Sun. Feb 25th, 2024

À which belong to the ashes of a father? The Court will decide

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The ashes of a father who died without leaving a will divide his loved ones. (Archive photo)

  • Yannick Bergeron (View profile)Yannick Bergeron

A family is torn apart by legal proceedings over the disposal of the ashes of a man who died in tragic circumstances.

Who should his ashes go to? To his ex-spouse who is the mother of his children or to the mother of the deceased?

The dispute ends up before the Superior Court, in Quebec, after the filing of a request for an injunction from the ex-spouse last summer. She asks the Court to order her ex-sister-in-law to give her the ashes so that she can keep custody of them for her children.

The request instituting proceedings also involves the mother of the deceased who would now be in possession of her son's ashes.

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In addition, the ex-spouse is demanding $5,000 from each of the two women as damages for troubles, annoyances and inconveniences.

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The case ended up before the Superior Court in Quebec. (File photo)

The deceased's sister and mother refute the woman's allegations. They responded with a lawsuit totaling $10,000 against the ex-spouse.

In the spring of 2023, the father took his own life, shortly after the breakup, which led to significant conflicts between the three women.

The circumstances of the fateful day are mentioned in the court document.

The desperate man was in the residence he still occupied with his ex-partner despite their separation, when he committed the irreparable.

A few moments earlier, he telephoned his ex-partner to announce his intention to end his life. After the call, the woman contacted emergency services, but their intervention did not save the young father.

Since the death, the ex-spouse indicates that she has found herself in the bad graces of the family of her former life partner, due to the breakup.

She claims to be harassed by the deceased's sister, since she blames her for her brother's death and makes extremely derogatory comments.

According to the court document, the sister threatened to file a complaint against the ex-spouse to take away custody of her children and take control of the house where the couple lived.

She also alleges that the sister is damaging her reputation by spreading information that she did not provide assistance to her ex-spouse in distress , and thus, she would be the cause of his death.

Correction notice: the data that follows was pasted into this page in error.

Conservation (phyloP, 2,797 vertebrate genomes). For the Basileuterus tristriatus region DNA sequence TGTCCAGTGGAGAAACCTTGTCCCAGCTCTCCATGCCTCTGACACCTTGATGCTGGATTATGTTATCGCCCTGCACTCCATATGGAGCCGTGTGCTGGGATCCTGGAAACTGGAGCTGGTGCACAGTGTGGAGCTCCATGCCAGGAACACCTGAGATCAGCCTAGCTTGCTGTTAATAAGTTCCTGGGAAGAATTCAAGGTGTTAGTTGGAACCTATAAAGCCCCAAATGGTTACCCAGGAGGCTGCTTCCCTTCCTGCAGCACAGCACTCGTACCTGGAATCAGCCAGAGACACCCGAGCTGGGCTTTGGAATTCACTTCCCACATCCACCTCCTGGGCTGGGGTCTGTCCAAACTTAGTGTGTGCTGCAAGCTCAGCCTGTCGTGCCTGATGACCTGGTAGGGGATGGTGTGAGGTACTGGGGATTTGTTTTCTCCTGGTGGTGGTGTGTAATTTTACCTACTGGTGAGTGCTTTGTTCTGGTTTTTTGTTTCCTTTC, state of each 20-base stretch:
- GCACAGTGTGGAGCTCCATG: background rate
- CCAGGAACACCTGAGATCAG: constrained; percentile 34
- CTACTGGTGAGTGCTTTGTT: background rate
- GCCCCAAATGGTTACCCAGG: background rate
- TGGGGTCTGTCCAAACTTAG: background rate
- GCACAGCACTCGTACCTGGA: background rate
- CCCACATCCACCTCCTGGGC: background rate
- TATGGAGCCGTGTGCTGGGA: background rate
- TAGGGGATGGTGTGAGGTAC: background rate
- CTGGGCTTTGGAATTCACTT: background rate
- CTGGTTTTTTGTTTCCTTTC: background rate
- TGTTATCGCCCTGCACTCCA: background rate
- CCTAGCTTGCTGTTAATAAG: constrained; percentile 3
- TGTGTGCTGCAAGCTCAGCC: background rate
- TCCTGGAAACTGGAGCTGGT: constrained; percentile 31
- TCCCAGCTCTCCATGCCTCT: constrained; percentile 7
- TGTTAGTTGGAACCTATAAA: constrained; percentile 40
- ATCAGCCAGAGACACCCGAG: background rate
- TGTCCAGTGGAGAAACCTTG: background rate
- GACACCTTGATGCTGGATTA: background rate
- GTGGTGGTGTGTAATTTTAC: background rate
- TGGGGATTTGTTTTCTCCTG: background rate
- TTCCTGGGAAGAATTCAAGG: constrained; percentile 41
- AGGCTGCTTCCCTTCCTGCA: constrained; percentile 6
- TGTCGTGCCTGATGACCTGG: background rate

The fear of losing her children and her home creates a deep feeling of anguish and intimidation in her, we can read in the application initiating proceedings, signed by her lawyer Me Sarah Burke. /p>

After the death, the ex-spouse was quickly excluded from decisions regarding the funeral arrangements, by her ex-sister-in-law and her ex -mother-in-law.

The sister plans a cremation at the La Seigneurie Funeral Cooperative, which will subsequently give her the ashes.

According to court documents, the sister of the deceased and her mother wants her to keep the ashes. So, when she herself dies, she can be buried with her son in a family plot.

The cemetery where this lot is located is nearly an hour's drive from the residence of the ex-spouse who still has custody of her young children.

According to their mother, the deceased's children constantly ask her why they don't have an urn for their father and can't go visit him at the cemetery.

Considering the above, the Applicant requests that the ashes of Mr. be given to his children.< /p>A quote from Extract from the application initiating proceedings from the deceased's ex-spouse

In the absence of a will , the ex-spouse's request argues that the mode of disposal of her body falls to her heirs, that is to say her children.

The ex-spouse believes that as legal guardian, the method of disposing of the ashes is therefore up to her.

The sister of the deceased and his mother have delegated a lawyer to defend them, maintaining that they also have a say in the disposition of the ashes. Me Dominique Bertrand, who represents them, also responds to the allegations of moral damage, indicating that if there is damage, nothing was done intentionally.

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Me Dominique Bertrand (archive photo)

In a summary defense statement, prepared by Me Bertrand, his clients agree that there were intense discussions on both sides, in the tragic context of the case.

They reply that the ex-spouse would be responsible because of her comments and her attitude, in particular her attempts to control the funeral and quickly put control of the assets of the deceased.

The two women, terribly shaken and traumatized by the death, also accuse the ex-spouse of having filed an abusive and vengeful appeal with the aim of making them suffer further.

They are therefore each claiming $5,000 from the ex-spouse for additional suffering and pain in addition to the stress resulting from the legal action taken by the mother of the children.

The hearing date for the case has not yet been set by the Superior Court.

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